Friday, April 17, 2015

How to Write a Report

There are all manner of occasions where people who are trying to function together need to share information, and this occurs in a wide variety of ways—including plenaries, committee sessions, staff meetings, one-on-one conversations, notices on bulletin boards, memos, informal chats around the water cooler, and even graffiti on the bathroom wall. In today's essay I want to focus on one particular kind of communication: a report. It's something that is relied on a lot, yet often with indifferent results.

One of the reasons why reports may be weak is a lack of clarity about what they're trying to accomplish, which can be any of the following, in almost any combination.

—What's happened; what have you accomplished?Put yourself in the shoes of the person reading the report. What level of detail is appropriate? Let me give you three examples of an annual report from Customer Service.

Example A
We resolved all complaints that came to us in the last 12 months.

Example B
We handled six complaints last year. Four were from women under 30; two were from men over 55. Three were from the East Coast; one from the Midwest, and two from California. Three came in the winter, two in the spring, and one in the fall. There were multiple complaints about sexist language on our website, and multiple complaints about our new 800 number. Four of the complaints were resolved within 30 days; one took 90 days; and one is still pending.

Example C
We fielded six complaints last year (one more than the year before, and well within our capacity with current staffing levels). Two trends were noteworthy: 

a) Three young women reported that they were offended by the sexist language on our website: using "he" for the third person pronoun when the gender was unknown, and an instance of "guys" when referring to unknown persons. We recommend that we make it editorial policy to use "they" for the third person singular when the gender is unknown, and eliminate "guy" from our vocabulary unless it is known that we're referring to men.

b) Three people reported that it took 15 minutes to reach a live person when using our new 800 number with automated voice options. As this comes across as institutional and impersonal (the very opposite of our customer service commitment), we recommend offering callers an option of speaking to an agent within a maximum of five minutes.

While A is obviously the quickest to read, it doesn't offer enough information to be useful as a management tool. Example B had a good deal more detail yet no discernment was used in winnowing wheat from chaff. Example C, while the longest, honed in on the data that was actionable. Reports are not meant to be a brain dump; they are meant to capture the highlights.

—Identifying issues
This could be problems, unexpected opportunities, or simply confusion. Perhaps something came up that calls into question whether you have sufficient authority to handle it it on your own and you'd like clarification. Maybe you need an adjustment to staffing levels, or your budget is inadequate to finish the year. If you want a response, be sure to ask for one, labeling it clearly (rather than burying it deep in the report).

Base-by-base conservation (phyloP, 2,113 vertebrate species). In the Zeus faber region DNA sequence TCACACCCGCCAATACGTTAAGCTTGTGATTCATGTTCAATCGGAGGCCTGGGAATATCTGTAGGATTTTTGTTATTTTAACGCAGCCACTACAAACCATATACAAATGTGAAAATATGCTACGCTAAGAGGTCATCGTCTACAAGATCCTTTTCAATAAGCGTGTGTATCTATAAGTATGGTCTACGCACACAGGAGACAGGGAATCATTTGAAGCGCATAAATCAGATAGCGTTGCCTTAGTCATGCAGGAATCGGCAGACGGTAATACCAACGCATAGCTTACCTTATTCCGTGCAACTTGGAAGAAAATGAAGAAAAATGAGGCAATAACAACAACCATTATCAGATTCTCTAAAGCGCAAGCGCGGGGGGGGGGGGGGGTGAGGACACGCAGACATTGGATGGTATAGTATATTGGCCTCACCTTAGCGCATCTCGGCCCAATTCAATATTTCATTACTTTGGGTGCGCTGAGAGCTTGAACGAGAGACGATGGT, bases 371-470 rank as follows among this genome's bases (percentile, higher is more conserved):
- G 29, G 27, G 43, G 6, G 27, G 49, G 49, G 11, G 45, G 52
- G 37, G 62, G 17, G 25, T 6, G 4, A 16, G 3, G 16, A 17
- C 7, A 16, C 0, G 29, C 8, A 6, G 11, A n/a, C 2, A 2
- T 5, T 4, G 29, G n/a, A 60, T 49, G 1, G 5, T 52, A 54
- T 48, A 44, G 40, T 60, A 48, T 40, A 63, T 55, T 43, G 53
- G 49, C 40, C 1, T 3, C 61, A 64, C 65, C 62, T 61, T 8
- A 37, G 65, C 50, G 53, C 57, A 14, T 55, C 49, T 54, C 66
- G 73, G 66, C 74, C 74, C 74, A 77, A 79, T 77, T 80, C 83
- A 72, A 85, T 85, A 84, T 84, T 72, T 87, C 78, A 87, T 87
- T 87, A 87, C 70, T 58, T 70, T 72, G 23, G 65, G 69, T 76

A good report will not just identify issues; it will summarize relevant background information:
o  any current agreements bearing on this matter
o  the reasoning behind the current policy (if there is one)
o  how urgently is a decision needed
o  the budgetary impact of the suggested change
o  who are the identified stakeholders on this issue (so their input can be solicited)

—What's ahead
Sometimes a report will include analysis of trends, letting everyone know the consequences if things continue. By looking ahead of the curve, the group can look at the issue and consider a response before it's a crisis.

It can be important to know if a manager or committee is happy in their work. If not, where's the problem? (Management can hardly be expected to fix what they're not aware of.)

—Intra-organizational concerns
Often, managers or teams are expected to collaborate with other managers and teams within the organization. If so, is that going well or are there problems? If there are difficulties, what are they?

—Have you learned anything new?
Occasionally, people learn things that are revelatory but not necessarily tied to issues (that is, they don't require a response). While there is nuance about how much of that to include in a report, it can happen that someone outside the team will recognize an opportunity that the manager or team members will fail to see. Because of that possibility, it's often a good idea to report (briefly) on what you're learning in your area. You never know from where inspiration will arise.

—Compelling writing is clear, concise, and to the point
The opposite of this is rambling, wordy, and poorly organized. Sloppy reports are often glazed over and not thoroughly digested. While you may not think that word choice, grammar, and sentence structure should matter that much, they do.

For what it's worth, I find concision to be the very last skill developed in people learning to communicate effectively.

Does the report contain information or opinions that might be embarrassing if the wrong people saw it? This is most often the case if you're evaluating personnel, or discussing a delicate negotiation. If so, you need to mark the report clearly as inappropriate to share without express permission… or wear body armor.

• • •
At this point in my career as a consultant and nonprofit administrator, I write a report (or its equivalent) every day. If I skip one day, then I compose two the next day. So I've had a lot of practice.

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